By Noah Hubbell
By Kiernan Maletsky
By Tom Murphy
By Noah Hubbell
By Alex Distefano
By Darryl Smyers
By Jon Solomon
By Britt Chester
The fourth annual Westword Music Awards Showcase, held September 20 in LoDo, featured music of virtually every description, as well as a special guest appearance by representatives of the Denver police department.
Let's get to the latter situation first. Concentrated Evil, a trio nominated in the Showcase's Metal/ Goth category, performed in the 10 p.m. slot at Tabu, the "martiki bar" in the upstairs room off Wazoo's, a restaurant at 1819 Wazee Street. I caught a song or two early in the band's set and witnessed fairly typical behavior on the part of bandmembers Adam Schell, Dan George and Kevin Ozias (they were energetic, emphatic and deafening), as well as by the fifty-plus folks on hand to witness the onslaught (ditto). But as the performance wound down, an altercation between Concentrated Evil fans and Tabu bouncers turned ugly. Schell and company were blamed for stealing a microphone belonging to the club; thanks to an anonymous tipster, the mike was subsequently found hidden near the stage. More seriously, two patrons, Ted Norfolk and Adam Lindsay (himself a member of a Denver band, L.S. Diesel), were charged with assaulting Tabu security staffers who they in turn charge with assaulting them.
Schell says that Tabu workers first showed signs of concern after he and George began spraying people in the crowd with beer and a number of those they hit responded by doing the same to them. Around that time, a listener who Schell insists isn't known to the band climbed onto the stage, then leaped off it. Seconds later, according to Schell, bouncers materialized, put the stage jumper into a headlock, and tossed him out. "That was no big deal," Schell says. "But then they just started yanking people out of there--innocents who weren't doing anything."
One of the Concentrated Evil faithful ejected was Lindsay, who says he was rousted after a guard knocked a beer from his hand and he complained about it. "The next thing I knew, a guy grabbed me from behind and dragged me downstairs," he adds. "At the bottom of the stairs, I told them to let me go--that I didn't want to make a scene. But the guy at the front door grabbed me by one arm, and the guy who already had me took the other one and threw me in the street."
Norfolk says that he tried to pull one of the bouncers off Lindsay only to become a target himself. As Norfolk puts it, "They smashed me into a fence, and two of them started kicking me, beating me, kneeing me. I got a shot to my kidneys and my ribs and a scrape behind my ear from the fence." Tabu employees called the Denver police, who responded within minutes. Before he could be thoroughly questioned, the man who'd jumped off the stage ran away; rumor has it that he has an outstanding warrant against him. As for Norfolk and Lindsay, they received assault citations that require an early-October court appearance. Both of them say they'll fight the accusations in court, with the help of numerous witnesses.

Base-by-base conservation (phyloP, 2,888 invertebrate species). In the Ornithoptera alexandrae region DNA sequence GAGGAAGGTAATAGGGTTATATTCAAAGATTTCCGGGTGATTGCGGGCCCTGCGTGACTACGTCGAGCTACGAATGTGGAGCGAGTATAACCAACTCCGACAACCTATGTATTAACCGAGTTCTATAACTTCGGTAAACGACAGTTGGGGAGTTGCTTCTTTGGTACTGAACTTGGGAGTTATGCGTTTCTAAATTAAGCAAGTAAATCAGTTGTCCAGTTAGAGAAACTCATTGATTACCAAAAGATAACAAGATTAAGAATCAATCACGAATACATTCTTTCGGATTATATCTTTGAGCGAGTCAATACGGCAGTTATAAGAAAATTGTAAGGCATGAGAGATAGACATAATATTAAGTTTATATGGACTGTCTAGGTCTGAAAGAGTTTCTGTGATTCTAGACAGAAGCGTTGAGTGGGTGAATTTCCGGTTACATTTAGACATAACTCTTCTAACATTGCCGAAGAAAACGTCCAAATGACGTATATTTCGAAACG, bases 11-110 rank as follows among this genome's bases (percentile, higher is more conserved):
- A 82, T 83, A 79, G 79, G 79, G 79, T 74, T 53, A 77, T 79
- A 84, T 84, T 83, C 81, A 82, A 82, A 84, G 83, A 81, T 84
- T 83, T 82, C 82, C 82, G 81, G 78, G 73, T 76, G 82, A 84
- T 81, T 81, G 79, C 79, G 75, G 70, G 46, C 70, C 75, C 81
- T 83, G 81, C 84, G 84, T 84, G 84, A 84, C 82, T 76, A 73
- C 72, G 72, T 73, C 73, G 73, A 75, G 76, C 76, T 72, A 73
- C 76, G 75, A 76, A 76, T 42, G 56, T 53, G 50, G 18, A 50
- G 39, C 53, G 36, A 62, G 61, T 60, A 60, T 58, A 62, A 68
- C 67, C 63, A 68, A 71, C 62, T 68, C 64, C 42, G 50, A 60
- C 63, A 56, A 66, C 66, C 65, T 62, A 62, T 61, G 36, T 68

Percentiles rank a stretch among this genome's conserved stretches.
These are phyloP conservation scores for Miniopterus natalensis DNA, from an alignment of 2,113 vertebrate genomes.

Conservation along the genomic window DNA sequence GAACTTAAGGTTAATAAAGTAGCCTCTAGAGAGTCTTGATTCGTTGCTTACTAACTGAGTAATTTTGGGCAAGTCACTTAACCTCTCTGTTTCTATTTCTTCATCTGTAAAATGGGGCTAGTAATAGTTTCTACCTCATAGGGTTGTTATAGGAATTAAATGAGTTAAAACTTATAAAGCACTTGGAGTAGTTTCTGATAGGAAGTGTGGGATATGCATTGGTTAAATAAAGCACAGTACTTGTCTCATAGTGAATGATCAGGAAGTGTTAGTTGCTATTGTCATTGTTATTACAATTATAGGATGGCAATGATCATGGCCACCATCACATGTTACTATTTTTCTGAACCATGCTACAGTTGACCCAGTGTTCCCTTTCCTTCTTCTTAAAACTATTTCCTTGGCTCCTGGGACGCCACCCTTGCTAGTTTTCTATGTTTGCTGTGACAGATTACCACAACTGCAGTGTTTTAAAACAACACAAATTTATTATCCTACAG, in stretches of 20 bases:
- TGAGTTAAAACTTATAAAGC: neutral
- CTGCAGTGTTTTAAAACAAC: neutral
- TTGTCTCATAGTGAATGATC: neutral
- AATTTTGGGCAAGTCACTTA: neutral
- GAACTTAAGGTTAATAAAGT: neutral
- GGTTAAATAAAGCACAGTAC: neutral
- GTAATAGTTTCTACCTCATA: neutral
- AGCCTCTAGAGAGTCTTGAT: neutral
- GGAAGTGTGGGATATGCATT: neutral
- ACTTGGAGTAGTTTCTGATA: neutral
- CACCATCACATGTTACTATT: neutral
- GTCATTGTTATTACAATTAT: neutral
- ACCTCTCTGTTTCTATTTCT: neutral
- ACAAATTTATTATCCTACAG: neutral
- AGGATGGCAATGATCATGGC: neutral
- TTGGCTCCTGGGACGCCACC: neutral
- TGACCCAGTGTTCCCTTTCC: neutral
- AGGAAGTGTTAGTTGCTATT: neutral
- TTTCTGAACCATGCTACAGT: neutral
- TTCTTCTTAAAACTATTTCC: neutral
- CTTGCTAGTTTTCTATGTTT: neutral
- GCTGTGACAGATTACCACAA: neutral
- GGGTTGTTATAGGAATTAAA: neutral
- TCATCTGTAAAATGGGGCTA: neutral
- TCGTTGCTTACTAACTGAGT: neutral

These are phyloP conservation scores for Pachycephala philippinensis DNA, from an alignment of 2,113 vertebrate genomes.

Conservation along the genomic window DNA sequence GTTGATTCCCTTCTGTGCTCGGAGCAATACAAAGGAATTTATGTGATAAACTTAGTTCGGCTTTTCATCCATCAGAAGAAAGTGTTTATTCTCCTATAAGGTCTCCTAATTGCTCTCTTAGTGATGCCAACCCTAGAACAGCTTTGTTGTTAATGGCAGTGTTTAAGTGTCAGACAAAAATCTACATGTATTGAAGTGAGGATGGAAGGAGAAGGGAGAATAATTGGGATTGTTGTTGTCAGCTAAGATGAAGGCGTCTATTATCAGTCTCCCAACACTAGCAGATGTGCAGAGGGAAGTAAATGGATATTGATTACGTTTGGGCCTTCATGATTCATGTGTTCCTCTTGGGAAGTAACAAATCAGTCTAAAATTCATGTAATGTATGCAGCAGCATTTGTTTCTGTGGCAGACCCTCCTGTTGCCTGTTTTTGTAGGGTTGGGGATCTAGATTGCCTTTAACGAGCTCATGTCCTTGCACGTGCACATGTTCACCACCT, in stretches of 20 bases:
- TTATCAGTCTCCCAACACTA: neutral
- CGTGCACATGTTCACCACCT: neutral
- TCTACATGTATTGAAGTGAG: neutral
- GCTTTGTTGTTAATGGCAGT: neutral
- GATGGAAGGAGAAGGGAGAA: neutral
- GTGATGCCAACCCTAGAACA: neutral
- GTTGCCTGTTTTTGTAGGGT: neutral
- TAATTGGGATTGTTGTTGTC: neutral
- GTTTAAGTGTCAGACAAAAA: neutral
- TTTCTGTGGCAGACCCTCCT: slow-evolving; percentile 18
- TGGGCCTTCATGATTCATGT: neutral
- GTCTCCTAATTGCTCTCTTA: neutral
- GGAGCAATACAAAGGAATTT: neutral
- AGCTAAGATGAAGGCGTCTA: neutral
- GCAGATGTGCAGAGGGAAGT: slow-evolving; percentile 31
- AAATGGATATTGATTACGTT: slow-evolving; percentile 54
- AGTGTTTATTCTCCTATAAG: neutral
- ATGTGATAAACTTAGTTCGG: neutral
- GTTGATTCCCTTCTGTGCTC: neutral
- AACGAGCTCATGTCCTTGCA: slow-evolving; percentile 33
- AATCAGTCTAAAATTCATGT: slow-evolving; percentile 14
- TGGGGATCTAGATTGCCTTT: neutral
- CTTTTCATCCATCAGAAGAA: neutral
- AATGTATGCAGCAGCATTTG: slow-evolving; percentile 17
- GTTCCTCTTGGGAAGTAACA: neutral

The version told by Tabu spokesman Johnny Hampton, who was there on the evening in question, is significantly different. He says that in addition to spraying beer on the crowd, Schell and George were smashing the empty bottles on the stage--an assertion Schell denies. When patrons began to mimic them, Hampton explains, the bouncers were forced to react. "There was glass flying everywhere, and they had to do something about it before someone got hurt," he says. "And that wasn't all. One of the guys our doorman escorted out cocked his arm back like he was going to hit him with a bottle. So of course he had to defend himself, and it did get a little rough; I don't know if he fell down the stairs or what, but the guy wound up with a split lip. And when the bouncers were escorting the band out, I saw another guy jump on a bouncer's back.
"Our club is basically brand-new, and we try to make everything stay looking brand-new," Hampton continues. "And it won't if you let people slam bottles down on the floor. If our people got a little over-aggressive, so be it, but they needed to do what they did."
Schell disagrees. "Our position is that this never should have happened, and we can't let this slide. It really was a blemish on a great night of music."
Oh, yeah--music. The thousands of locals who turned out to hear the Showcase nominees heard plenty of it, and so did I. The iron legs of Amy Siefert, the pedicab driver who carried me from venue to venue until she blew a tire, helped me to sample all 35 nominated bands that performed. Here's a brief rundown of the sounds I heard at the seven participating clubs.
Wynkoop Brewing Co.: The Flood Plain Gang kicked off the Showcase with a virtuosic blend of traditional and progressive bluegrass that couldn't have been more different from the punk anarchy of the 8-Bucks Experiment and the heaviness of Skull Flux that followed. After this assault, the crowd was in need of some soothing, and Wendy Woo provided it.